Update on hypertension in African-Americans.

Gonzalez CM, Ferdinand KC

Uncontrolled hypertension (HTN) in the U.S. is particularly prevalent and devastating among black individuals, who disproportionately suffer the consequences of this condition to a greater extent compared with persons in other racial/ethnic groups. Furthermore, African Americans are often underrepresented in cardiovascular clinical trials, limiting the ability to reliably apply the results from many outcome studies in this specific population. In this review, we summarize and analyze the currently available evidence, specifically related to the risk factors, manifestations, complications and management of HTN in this often difficult-to-treat population. The aim of the review is to improve understanding of the underlying pathophysiologic mechanisms and identify the optimal approach to deliver the best care for African American patients.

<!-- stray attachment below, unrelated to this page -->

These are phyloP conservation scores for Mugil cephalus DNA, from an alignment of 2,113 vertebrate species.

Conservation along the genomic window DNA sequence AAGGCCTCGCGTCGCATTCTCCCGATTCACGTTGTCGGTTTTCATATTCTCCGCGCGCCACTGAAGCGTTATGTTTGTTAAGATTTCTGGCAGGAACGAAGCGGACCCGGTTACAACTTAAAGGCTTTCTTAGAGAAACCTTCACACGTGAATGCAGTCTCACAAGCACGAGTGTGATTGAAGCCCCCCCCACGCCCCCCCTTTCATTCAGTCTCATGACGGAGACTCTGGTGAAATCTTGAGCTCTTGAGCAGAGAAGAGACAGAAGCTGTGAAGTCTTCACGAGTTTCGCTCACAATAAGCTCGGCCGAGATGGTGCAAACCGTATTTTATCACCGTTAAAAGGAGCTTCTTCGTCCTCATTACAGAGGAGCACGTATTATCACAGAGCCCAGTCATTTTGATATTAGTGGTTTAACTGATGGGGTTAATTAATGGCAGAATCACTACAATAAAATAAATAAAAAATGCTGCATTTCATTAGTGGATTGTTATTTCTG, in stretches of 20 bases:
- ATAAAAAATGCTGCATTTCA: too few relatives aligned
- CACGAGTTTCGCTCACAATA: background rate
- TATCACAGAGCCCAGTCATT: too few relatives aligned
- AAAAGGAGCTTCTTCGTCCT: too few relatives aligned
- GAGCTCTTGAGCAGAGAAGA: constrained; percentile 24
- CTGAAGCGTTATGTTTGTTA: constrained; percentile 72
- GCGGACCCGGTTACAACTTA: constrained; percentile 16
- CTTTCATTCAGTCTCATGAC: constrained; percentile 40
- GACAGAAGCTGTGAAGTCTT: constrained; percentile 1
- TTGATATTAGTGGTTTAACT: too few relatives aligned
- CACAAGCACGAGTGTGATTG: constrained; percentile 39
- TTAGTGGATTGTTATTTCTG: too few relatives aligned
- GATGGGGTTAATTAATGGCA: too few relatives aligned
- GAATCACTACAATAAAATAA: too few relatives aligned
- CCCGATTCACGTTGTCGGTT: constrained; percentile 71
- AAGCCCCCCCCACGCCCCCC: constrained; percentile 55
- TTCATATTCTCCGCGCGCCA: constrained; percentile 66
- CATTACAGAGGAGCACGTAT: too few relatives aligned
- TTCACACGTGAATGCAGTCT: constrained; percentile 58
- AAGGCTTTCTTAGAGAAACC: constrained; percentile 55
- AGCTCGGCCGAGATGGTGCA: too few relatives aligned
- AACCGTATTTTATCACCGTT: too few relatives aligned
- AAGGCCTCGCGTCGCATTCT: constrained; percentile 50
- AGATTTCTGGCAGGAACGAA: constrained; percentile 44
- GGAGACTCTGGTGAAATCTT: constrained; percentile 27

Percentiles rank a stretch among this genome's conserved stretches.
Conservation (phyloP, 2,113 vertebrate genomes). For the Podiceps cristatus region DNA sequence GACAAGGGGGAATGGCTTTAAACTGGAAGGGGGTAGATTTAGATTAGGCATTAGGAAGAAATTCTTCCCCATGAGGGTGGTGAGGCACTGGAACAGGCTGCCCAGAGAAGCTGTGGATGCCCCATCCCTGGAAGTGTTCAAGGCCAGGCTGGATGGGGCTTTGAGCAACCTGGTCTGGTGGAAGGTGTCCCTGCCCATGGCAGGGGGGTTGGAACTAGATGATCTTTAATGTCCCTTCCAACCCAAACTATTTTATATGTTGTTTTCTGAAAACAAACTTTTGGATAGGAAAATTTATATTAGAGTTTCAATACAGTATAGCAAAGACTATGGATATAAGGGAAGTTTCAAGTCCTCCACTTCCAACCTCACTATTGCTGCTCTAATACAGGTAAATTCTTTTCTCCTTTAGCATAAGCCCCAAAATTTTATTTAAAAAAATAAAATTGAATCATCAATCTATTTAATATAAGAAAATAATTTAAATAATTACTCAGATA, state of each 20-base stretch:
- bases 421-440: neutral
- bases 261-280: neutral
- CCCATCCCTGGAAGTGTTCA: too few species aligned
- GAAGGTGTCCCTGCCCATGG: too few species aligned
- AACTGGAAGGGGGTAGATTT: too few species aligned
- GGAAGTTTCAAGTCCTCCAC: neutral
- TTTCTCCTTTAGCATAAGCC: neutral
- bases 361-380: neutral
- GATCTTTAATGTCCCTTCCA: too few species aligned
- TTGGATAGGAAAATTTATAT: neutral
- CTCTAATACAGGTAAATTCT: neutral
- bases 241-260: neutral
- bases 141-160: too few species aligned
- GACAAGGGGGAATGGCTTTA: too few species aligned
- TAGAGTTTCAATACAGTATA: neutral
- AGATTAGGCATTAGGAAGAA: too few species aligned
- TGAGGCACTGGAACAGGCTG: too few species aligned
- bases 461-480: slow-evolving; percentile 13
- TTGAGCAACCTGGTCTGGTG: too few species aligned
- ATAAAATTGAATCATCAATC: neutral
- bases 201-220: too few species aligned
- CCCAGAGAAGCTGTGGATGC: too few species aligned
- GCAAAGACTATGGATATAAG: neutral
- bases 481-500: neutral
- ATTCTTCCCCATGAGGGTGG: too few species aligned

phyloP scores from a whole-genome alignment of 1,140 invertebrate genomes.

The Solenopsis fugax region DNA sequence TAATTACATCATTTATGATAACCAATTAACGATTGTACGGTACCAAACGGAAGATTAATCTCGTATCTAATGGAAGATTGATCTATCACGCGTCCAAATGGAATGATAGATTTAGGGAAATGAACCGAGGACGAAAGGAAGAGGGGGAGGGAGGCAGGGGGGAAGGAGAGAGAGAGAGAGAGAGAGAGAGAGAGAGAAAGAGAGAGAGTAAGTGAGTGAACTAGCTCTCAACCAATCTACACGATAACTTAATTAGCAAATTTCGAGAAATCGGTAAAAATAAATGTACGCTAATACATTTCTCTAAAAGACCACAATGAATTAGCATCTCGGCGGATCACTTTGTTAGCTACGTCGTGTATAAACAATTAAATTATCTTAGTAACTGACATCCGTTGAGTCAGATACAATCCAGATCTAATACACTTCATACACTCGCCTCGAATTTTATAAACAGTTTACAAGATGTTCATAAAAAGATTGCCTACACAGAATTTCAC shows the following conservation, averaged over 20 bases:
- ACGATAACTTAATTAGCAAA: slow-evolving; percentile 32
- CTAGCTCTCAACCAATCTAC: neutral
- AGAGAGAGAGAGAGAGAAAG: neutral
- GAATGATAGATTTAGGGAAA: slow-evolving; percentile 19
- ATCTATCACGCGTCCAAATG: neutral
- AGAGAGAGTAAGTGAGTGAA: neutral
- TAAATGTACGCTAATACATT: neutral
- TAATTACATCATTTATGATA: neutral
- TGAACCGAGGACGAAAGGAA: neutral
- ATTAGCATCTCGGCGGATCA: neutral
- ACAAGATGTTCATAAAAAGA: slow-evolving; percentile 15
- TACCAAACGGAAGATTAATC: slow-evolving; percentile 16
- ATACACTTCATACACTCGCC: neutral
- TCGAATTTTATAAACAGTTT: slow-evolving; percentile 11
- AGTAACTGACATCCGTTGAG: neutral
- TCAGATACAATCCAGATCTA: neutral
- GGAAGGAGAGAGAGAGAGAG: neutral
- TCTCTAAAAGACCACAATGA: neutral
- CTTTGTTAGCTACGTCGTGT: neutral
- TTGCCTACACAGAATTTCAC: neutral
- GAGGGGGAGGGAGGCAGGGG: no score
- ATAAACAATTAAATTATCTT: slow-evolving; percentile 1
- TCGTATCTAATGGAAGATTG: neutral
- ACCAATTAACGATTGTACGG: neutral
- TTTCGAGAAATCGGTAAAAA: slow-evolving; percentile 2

Copyright © 2019. Published by Elsevier Inc.

Prog Cardiovasc Dis: 07 Dec 2019; epub ahead of print
Gonzalez CM, Ferdinand KC
Prog Cardiovasc Dis: 07 Dec 2019; epub ahead of print | PMID: 31825799
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Abstract

Current outcomes of tricuspid valve surgery.

Hamandi M, George TJ, Smith RL, Mack MJ

Surgical treatment of isolated and concomitant tricuspid disease remains underutilized. The gap between guidelines and clinical practice is reflective in large measure of the historically poor outcomes of tricuspid valve surgery. We reviewed our current surgical outcomes of tricuspid regurgitation to determine whether surgical outcomes have improved in the modern era.

Copyright © 2019. Published by Elsevier Inc.

Prog Cardiovasc Dis: 01 Dec 2019; epub ahead of print
Hamandi M, George TJ, Smith RL, Mack MJ